126.96.36.199 Climate-Driven Change in Land Water Storage
Continental water storage includes water (both liquid and solid) stored in subsurface saturated (groundwater) and unsaturated (soil water) zones, in the snowpack, and in surface water bodies (lakes, artificial reservoirs, rivers, floodplains and wetlands). Changes in concentrated stores, most notably very large lakes, are relatively well known from direct observation. In contrast, global estimates of changes in distributed surface stores (soil water, groundwater, snowpack and small areas of surface water) rely on computations with detailed hydrological models coupled to global ocean-atmosphere circulation models or forced by observations. Such models estimate the variation in land water storage by solving the water balance equation. The Land Dynamics (LaD) model developed by Milly and Shmakin (2002) provides global 1° by 1° monthly gridded time series of root zone soil water, groundwater and snowpack for the last two decades. With these data, the contributions of time-varying land water storage to sea level rise in response to climate change have been estimated, resulting in a small positive sea level trend of about 0.12 mm yr–1 for the last two decades, with larger interannual and decadal fluctuations (Milly et al., 2003). From a land surface model forced by a global climatic data set based on standard reanalysis products and on observations, land water changes during the past five decades were found to have low-frequency (decadal) variability of about 2 mm in amplitude but no significant trend (Ngo-Duc et al., 2005). These decadal variations are related to groundwater and are caused by precipitation variations. They are strongly negatively correlated with the de-trended thermosteric sea level (Figure 5.17). This suggests that the land water contribution to sea level and thermal expansion partly compensate each other on decadal time scales. However, this conclusion depends on the accuracy of the precipitation in reanalysis products.
188.8.131.52 Anthropogenic Change in Land Water Storage
The amount of anthropogenic change in land water storage systems cannot be estimated with much confidence, as already discussed by Church et al. (2001). A number of factors can contribute to sea level rise. First, natural groundwater systems typically are in a condition of dynamic equilibrium where, over long time periods, recharge and discharge are in balance. When the rate of groundwater pumping greatly exceeds the rate of recharge, as is often the case in arid or even semi-arid regions, water is removed permanently from storage. The water that is lost from groundwater storage eventually reaches the ocean through the atmosphere or surface flow, resulting in sea level rise. Second, wetlands contain standing water, soil moisture and water in plants equivalent to water roughly 1 m deep. Hence, wetland destruction contributes to sea level rise. Over time scales shorter than a few years, diversion of surface waters for irrigation in the internally draining basins of arid regions results in increased evaporation. The water lost from the basin hydrologic system eventually reaches the ocean. Third, forests store water in living tissue both above and below ground. When a forest is removed, transpiration is eliminated so that runoff is favoured in the hydrologic budget.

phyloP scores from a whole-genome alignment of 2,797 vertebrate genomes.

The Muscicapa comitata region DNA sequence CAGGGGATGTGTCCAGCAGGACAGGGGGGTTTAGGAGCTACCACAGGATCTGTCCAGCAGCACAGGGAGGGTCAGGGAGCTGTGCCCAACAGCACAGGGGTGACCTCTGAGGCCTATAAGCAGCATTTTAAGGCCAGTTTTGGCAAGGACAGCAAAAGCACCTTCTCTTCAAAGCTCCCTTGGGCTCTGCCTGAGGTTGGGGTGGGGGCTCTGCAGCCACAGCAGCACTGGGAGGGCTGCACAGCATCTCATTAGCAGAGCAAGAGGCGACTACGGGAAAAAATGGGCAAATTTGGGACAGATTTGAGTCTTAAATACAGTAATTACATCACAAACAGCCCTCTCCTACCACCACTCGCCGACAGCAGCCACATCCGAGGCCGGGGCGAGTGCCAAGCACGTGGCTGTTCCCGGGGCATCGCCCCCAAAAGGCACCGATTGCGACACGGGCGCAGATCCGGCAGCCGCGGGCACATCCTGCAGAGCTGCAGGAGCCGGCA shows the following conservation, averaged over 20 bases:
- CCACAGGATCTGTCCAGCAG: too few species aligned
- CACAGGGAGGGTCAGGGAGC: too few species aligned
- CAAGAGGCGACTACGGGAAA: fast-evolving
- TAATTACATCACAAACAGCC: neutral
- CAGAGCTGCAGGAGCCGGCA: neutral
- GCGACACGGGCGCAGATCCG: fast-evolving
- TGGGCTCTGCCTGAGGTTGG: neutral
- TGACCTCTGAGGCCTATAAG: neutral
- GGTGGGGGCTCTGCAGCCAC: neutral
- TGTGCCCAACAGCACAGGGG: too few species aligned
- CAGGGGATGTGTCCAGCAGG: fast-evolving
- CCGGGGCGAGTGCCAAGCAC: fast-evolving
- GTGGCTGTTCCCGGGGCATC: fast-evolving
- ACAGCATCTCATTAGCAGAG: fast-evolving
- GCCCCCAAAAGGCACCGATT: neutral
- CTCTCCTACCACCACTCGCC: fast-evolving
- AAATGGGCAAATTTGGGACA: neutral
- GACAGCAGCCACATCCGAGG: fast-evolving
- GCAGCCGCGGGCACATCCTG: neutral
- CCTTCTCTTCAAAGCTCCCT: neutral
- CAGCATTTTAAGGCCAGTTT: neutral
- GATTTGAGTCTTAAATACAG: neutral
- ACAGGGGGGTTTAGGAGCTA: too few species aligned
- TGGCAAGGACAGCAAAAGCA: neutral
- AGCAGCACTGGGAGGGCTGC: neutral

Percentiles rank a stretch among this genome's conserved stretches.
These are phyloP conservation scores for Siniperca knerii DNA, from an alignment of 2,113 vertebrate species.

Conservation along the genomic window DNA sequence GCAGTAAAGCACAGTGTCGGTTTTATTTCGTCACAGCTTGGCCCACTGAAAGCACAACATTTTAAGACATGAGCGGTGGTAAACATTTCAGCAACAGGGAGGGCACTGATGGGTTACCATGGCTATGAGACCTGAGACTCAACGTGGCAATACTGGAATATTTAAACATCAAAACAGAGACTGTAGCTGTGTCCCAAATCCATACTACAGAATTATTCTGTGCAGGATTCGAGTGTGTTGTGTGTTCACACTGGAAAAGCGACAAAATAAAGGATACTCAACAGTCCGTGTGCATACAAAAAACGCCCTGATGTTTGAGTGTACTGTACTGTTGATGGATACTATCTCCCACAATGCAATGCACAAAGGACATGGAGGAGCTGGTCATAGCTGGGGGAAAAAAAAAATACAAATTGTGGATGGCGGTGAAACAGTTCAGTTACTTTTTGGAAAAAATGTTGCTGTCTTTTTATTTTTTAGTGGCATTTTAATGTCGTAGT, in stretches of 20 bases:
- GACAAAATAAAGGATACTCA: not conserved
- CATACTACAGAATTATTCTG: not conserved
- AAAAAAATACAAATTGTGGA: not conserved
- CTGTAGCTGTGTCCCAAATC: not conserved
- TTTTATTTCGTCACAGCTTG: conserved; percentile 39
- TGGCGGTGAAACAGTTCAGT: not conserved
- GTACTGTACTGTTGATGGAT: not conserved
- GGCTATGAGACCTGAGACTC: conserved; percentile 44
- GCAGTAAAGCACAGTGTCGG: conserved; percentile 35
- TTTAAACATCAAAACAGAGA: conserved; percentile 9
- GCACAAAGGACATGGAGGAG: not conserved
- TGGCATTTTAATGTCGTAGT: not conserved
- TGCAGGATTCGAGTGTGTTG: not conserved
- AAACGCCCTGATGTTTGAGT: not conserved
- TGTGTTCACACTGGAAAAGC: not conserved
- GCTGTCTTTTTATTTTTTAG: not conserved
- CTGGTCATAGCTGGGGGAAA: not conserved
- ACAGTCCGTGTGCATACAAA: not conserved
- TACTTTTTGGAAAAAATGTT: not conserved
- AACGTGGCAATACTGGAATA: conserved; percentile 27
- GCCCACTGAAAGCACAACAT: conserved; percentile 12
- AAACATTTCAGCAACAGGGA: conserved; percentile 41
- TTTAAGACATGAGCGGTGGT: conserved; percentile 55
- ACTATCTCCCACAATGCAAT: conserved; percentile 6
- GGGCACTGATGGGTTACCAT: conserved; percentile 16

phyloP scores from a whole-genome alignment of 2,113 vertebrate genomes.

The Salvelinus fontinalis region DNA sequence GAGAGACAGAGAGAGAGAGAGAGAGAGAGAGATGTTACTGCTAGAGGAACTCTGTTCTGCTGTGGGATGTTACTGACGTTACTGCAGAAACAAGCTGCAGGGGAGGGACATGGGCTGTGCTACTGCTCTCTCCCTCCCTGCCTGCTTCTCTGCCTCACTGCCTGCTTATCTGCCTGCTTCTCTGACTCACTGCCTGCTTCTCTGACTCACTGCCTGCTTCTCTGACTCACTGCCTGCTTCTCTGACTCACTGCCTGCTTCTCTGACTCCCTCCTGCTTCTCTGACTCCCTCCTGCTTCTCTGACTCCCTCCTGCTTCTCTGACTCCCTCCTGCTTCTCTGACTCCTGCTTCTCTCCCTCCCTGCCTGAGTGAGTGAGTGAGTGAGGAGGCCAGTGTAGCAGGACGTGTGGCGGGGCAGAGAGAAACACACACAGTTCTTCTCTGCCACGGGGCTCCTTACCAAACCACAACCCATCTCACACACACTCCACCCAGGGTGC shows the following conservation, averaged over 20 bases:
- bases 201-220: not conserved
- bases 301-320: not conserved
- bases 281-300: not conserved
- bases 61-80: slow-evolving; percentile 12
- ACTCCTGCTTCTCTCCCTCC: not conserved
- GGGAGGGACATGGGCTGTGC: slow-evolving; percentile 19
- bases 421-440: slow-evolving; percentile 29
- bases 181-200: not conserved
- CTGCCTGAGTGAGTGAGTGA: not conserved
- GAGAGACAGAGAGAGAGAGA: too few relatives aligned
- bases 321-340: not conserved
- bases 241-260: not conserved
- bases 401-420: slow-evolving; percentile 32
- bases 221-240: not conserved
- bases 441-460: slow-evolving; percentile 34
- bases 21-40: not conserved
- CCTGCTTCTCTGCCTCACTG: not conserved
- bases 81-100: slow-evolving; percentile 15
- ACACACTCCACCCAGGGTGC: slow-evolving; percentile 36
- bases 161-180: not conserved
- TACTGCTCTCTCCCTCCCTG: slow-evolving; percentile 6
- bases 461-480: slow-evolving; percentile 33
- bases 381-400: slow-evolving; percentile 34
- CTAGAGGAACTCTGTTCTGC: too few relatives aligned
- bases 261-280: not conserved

On the other hand, impoundment of water behind dams removes water from the ocean and lowers sea level. Dams have led to a sea level drop over the past few decades of –0.5 to –0.7 mm yr–1 (Chao, 1994; Sahagian et al., 1994). Infiltration from dams and irrigation may raise the water table, storing more water. Gornitz (2001) estimated –0.33 to –0.27 mm yr–1 sea level change equivalent held by dams (not counting additional potential storage due to subsurface infiltration).
It is very difficult to provide accurate estimates of the net anthropogenic contribution, given the lack of worldwide information on each factor, although the effect caused by dams is possibly better known than other effects. According to Sahagian (2000), the sum of the above effects could be of the order of 0.05 mm yr–1 sea level rise over the past 50 years, with an uncertainty several times as large.
In summary, our assessment of the land hydrology contribution to sea level change has not led to a reduction in the uncertainty compared to the TAR, which estimated the rather wide ranges of –1.1 to +0.4 mm yr–1 for 1910 to 1990 and –1.9 to +1.0 mm yr–1 for 1990. However, indirect evidence from considering other contributions to the sea level budget (see Section 5.5.6) suggests that the land contribution either is small (<0.5 mm yr–1) or is compensated for by unaccounted or underestimated contributions.